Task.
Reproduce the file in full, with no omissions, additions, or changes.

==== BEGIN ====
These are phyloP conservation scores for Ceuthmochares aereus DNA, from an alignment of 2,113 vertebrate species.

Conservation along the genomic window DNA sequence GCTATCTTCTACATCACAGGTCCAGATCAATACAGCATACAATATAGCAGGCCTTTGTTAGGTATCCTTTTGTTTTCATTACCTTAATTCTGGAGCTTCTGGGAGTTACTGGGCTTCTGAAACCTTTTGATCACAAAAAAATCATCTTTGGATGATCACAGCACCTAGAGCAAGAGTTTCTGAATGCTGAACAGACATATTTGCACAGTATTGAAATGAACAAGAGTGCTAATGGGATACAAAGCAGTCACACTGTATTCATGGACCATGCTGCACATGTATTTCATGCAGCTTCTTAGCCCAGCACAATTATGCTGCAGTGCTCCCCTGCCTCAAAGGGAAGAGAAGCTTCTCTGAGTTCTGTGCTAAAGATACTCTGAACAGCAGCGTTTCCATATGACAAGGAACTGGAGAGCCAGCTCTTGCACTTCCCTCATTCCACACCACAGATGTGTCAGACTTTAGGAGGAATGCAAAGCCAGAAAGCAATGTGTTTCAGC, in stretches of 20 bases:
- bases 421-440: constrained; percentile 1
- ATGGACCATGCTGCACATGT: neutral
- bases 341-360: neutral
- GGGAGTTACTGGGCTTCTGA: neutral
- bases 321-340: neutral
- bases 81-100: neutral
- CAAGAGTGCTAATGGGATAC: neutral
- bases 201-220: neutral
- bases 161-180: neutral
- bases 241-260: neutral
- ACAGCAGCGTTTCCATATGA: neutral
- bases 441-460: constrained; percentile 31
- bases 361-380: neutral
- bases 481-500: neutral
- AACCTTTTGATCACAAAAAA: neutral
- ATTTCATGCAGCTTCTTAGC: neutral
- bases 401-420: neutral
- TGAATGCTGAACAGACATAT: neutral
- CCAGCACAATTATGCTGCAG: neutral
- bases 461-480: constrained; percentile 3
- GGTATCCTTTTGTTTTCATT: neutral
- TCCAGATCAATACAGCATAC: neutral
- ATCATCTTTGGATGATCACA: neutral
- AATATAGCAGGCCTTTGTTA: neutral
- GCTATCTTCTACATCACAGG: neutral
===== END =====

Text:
These are phyloP conservation scores for Ceuthmochares aereus DNA, from an alignment of 2,113 vertebrate species.

Conservation along the genomic window DNA sequence GCTATCTTCTACATCACAGGTCCAGATCAATACAGCATACAATATAGCAGGCCTTTGTTAGGTATCCTTTTGTTTTCATTACCTTAATTCTGGAGCTTCTGGGAGTTACTGGGCTTCTGAAACCTTTTGATCACAAAAAAATCATCTTTGGATGATCACAGCACCTAGAGCAAGAGTTTCTGAATGCTGAACAGACATATTTGCACAGTATTGAAATGAACAAGAGTGCTAATGGGATACAAAGCAGTCACACTGTATTCATGGACCATGCTGCACATGTATTTCATGCAGCTTCTTAGCCCAGCACAATTATGCTGCAGTGCTCCCCTGCCTCAAAGGGAAGAGAAGCTTCTCTGAGTTCTGTGCTAAAGATACTCTGAACAGCAGCGTTTCCATATGACAAGGAACTGGAGAGCCAGCTCTTGCACTTCCCTCATTCCACACCACAGATGTGTCAGACTTTAGGAGGAATGCAAAGCCAGAAAGCAATGTGTTTCAGC, in stretches of 20 bases:
- bases 421-440: constrained; percentile 1
- ATGGACCATGCTGCACATGT: neutral
- bases 341-360: neutral
- GGGAGTTACTGGGCTTCTGA: neutral
- bases 321-340: neutral
- bases 81-100: neutral
- CAAGAGTGCTAATGGGATAC: neutral
- bases 201-220: neutral
- bases 161-180: neutral
- bases 241-260: neutral
- ACAGCAGCGTTTCCATATGA: neutral
- bases 441-460: constrained; percentile 31
- bases 361-380: neutral
- bases 481-500: neutral
- AACCTTTTGATCACAAAAAA: neutral
- ATTTCATGCAGCTTCTTAGC: neutral
- bases 401-420: neutral
- TGAATGCTGAACAGACATAT: neutral
- CCAGCACAATTATGCTGCAG: neutral
- bases 461-480: constrained; percentile 3
- GGTATCCTTTTGTTTTCATT: neutral
- TCCAGATCAATACAGCATAC: neutral
- ATCATCTTTGGATGATCACA: neutral
- AATATAGCAGGCCTTTGTTA: neutral
- GCTATCTTCTACATCACAGG: neutral